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Stephanie Eglinton is the executive director of the Maine Children’s Alliance.
Now is the time to invest in children and families.
We know that the pandemic created additional hardships for children and families in Maine and nationally. It brought to light the important role of schools in providing services to children beyond education, the fragility of the child care sector, growing youth mental health concerns and the difficulties many families face in meeting basic needs.
The Maine Children’s Alliance recently released the 2023 KIDS COUNT Data Book on the well-being of Maine children and families. Feedback from across the state and political spectrum has been clear and consistent, and the data are sobering. Approximately 34,000 Maine children live in poverty. Child maltreatment is high. Maine youth are facing unprecedented mental health issues. Significant disparities persist across indicators when disaggregated by income, race and ethnicity, geography and other factors.
These problems feel big and intractable. And yet, we know what works to prevent and solve many of these issues — and Maine has the policy solutions and funding to address them. By taking action today, we can create the conditions for Maine families to thrive and provide healthy futures for our children.
Children and families need all of us to advocate for effective solutions. We outline these solutions in the data book and ask our communities and lawmakers to advance them to ensure all Maine families can thrive. High-level solutions related to child poverty, maltreatment and mental health include:
Poverty: Federal pandemic relief demonstrated the power of cash support and tax credits to reduce child poverty. We must advocate to reinstate the federal Child Tax Credit expansion and push for a state Child Tax Credit that is available to all families. Additional solutions include supporting the development of affordable multifamily housing and reducing the barriers to public anti-poverty programs.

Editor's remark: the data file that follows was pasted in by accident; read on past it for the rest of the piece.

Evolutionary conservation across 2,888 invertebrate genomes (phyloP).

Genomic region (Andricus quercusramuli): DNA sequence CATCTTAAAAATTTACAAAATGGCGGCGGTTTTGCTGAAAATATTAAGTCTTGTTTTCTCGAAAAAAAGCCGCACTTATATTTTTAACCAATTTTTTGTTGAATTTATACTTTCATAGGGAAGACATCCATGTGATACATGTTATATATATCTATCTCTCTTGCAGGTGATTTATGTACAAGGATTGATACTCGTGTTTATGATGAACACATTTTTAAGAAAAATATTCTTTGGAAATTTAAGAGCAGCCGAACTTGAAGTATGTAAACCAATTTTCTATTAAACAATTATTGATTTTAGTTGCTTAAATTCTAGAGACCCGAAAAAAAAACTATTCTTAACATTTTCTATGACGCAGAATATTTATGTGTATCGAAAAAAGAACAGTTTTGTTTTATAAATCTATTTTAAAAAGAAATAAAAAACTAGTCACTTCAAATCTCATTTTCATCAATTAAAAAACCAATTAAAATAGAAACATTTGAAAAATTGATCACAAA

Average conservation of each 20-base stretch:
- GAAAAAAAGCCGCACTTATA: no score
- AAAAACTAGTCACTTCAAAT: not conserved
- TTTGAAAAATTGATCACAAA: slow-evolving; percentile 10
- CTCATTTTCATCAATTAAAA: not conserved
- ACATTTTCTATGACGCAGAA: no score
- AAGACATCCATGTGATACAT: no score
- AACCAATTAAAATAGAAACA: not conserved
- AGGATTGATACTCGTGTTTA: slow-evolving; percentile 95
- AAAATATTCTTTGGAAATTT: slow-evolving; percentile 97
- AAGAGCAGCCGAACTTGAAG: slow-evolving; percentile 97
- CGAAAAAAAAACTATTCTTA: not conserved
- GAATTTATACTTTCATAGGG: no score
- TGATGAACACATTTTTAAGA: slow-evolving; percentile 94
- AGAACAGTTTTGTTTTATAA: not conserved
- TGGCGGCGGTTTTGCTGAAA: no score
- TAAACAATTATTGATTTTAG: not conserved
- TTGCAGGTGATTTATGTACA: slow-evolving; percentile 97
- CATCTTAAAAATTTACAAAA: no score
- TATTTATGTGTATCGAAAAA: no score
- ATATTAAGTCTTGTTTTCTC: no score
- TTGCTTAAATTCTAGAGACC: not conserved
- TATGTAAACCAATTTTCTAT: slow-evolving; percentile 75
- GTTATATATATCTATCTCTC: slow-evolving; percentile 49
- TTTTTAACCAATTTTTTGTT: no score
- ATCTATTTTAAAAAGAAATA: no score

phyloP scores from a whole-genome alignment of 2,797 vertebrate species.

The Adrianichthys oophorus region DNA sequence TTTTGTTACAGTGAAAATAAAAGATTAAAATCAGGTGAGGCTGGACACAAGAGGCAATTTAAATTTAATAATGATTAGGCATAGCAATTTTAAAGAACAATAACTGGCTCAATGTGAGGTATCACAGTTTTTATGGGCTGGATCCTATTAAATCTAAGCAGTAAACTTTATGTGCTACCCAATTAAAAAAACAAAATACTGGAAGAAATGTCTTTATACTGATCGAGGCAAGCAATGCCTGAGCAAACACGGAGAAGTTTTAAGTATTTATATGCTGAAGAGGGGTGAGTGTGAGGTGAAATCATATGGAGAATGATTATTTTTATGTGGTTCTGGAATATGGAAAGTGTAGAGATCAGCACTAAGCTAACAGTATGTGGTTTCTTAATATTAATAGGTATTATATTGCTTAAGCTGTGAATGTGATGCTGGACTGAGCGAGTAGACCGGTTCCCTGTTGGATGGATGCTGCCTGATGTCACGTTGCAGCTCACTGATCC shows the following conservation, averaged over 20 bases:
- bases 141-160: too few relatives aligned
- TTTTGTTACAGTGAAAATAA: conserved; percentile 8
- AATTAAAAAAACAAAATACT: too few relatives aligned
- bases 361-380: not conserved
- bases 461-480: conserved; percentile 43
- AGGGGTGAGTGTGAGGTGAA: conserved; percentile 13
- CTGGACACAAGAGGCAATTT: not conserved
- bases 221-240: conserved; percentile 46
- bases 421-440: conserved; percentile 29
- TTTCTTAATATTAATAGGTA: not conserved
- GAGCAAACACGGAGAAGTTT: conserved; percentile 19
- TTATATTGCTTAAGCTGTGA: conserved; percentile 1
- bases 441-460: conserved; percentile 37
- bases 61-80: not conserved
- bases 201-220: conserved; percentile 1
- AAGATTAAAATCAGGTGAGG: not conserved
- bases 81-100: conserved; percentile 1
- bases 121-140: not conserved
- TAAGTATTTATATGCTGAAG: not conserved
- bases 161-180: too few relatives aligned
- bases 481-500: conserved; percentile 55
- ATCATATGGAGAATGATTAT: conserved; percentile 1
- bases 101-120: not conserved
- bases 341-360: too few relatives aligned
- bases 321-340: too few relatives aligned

Maltreatment: To prevent child abuse and neglect, we must invest in strategies and programs that strengthen families and decrease the need for child protective intervention. The Maine Department of Health and Human Services and the Maine Child Welfare Action Network, convened by the Maine Children’s Alliance, are working together right now to develop a statewide child safety and well-being plan.
Mental Health: Youth with mental health concerns need access to timely and appropriate treatment and services. We must support proposed investments in the budget before the Legislature that will increase access to mental health and substance use disorder services. These services are critical to increasing the well-being of Maine families and preventing crises.
We must also look at leveling the playing field for historically excluded communities. Achieving equity requires targeted solutions that better address the specific situations of different populations. However, we cannot let highlighting disparities result in perpetuating bias and disregarding a group’s strengths. The problems lie with our systems, not the people affected by them. As we move this work forward together, we can advocate for better and more inclusive data collection, and further explore the root causes and impacts of structural racism and oppression at all levels.
All Mainers benefit when every child gets what they need to have a healthy, happy childhood and a positive path to adulthood. Maine families need access to education and good-paying jobs, quality and reliable child care, safe and affordable housing, reliable transportation, affordable health care and economic support when they just can’t make ends meet.
Yes, much of the KIDS COUNT data are hard to read. We all want children to thrive in strong, healthy families. So, let’s focus on the solutions that we know will move Maine toward that vision. Now is the time for policymakers, advocates, organizations, schools and parents to commit to policies and investments that improve outcomes for child and family well-being. Maine’s children are counting on us. We hope you will join us in the call to action.